CPEC will face no hurdles, Chinese Authorities Assured
Army chief General Raheel Sharif assured Chinese authorities on Wednesday that there would be no hurdles in the completion of the China-Pakistan Economic Corridor.
The army chief said maximum security has been put in place for the completion of the China-Pakistan Economic Corridor.
General Raheel’s statement during a meeting with Chinese Vice Minister of Ministry of State Security Dong Haizhou at the General Headquarters in Rawalpindi.
“Matters relating to bilateral interest, regional security and security of CPEC came under discussion during the meeting,” an Inter Services Public Relations (ISPR) statement said.
Security matters in regard to the project were discussed between the two. “China attaches great importance to its relations with Pakistan, and early completion of the project would not only benefit Pakistan and China but also the entire region,” Haizhou was quoted as saying.
China and Pakistan signed a Memorandum of Understanding on China-Pakistan Economic Corridor on July 5, 2013. The agreement was signed during Prime Minister Nawaz Sharif’s visit to China.
The CPEC, which will be constructed from 2014 to 2030, talks about integrated links to Chinese One Road, One Belt and 21st Century Maritime Silk Route. With active consultation of Chinese authorities, Pakistan has prepared a plan to construct three corridors, the western alignment, the central alignment and the eastern alignment. The last one has been picked for development in the first phase.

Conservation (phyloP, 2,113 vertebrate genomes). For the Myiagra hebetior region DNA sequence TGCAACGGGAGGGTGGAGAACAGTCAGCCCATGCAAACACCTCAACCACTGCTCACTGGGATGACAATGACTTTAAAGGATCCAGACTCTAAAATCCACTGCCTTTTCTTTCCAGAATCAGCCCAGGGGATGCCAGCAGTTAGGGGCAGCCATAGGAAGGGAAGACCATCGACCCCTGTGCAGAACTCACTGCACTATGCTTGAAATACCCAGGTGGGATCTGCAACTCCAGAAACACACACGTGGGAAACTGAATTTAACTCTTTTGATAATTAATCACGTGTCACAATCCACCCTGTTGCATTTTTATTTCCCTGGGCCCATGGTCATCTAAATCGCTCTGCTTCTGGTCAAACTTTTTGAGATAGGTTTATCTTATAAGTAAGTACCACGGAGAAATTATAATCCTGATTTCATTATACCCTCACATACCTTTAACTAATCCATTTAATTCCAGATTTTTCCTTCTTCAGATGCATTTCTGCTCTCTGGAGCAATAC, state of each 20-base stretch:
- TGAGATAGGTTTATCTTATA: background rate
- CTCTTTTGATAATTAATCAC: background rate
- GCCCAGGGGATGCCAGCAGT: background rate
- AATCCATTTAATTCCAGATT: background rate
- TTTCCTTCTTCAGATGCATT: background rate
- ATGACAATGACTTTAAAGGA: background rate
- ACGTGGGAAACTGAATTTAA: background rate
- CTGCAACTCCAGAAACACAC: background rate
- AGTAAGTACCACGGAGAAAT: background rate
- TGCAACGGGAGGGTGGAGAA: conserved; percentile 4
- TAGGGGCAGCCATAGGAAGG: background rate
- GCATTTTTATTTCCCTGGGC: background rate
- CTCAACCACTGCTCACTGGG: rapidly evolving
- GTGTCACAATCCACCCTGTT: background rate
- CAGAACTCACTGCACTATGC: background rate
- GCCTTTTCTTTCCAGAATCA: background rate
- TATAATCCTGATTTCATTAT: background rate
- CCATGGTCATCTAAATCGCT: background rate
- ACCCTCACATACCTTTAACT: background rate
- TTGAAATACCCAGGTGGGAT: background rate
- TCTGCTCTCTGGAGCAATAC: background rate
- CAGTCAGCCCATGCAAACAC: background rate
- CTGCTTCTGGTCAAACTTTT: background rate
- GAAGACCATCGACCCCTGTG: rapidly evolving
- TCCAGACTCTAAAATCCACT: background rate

However, India has strongly opposed the corridor between China and Pakistan. Earlier, Indian External Affairs Minister Sushma Swaraj said that Indian Prime Minister Narendra Modi “very strongly” raised the issue regarding China-Pakistan Economic Corridor (CPEC) during his recent visit to Beijing, and termed the project “unacceptable”.
Further, Swaraj communicated Modi’s concerns regarding the $46 billion project, and said that the Indian government had summoned a Chinese envoy to apprise over the corridor that is to run through Pakistani Kashmir.
Earlier, Chinese authorities cautioned local authorities of a possible terror attack aimed at making the project a failure.
According to them, insurgents in Balochistan have prompted security fears for the 3,000-kilometre-long route in the province, a senior security official had told media.
He said in addition to the insurgents, many foreign hostile intelligence agencies could also extend their support to the militants to sabotage some key projects particularly on the eastern alignment — Gwadar to Quetta — where work has already started.
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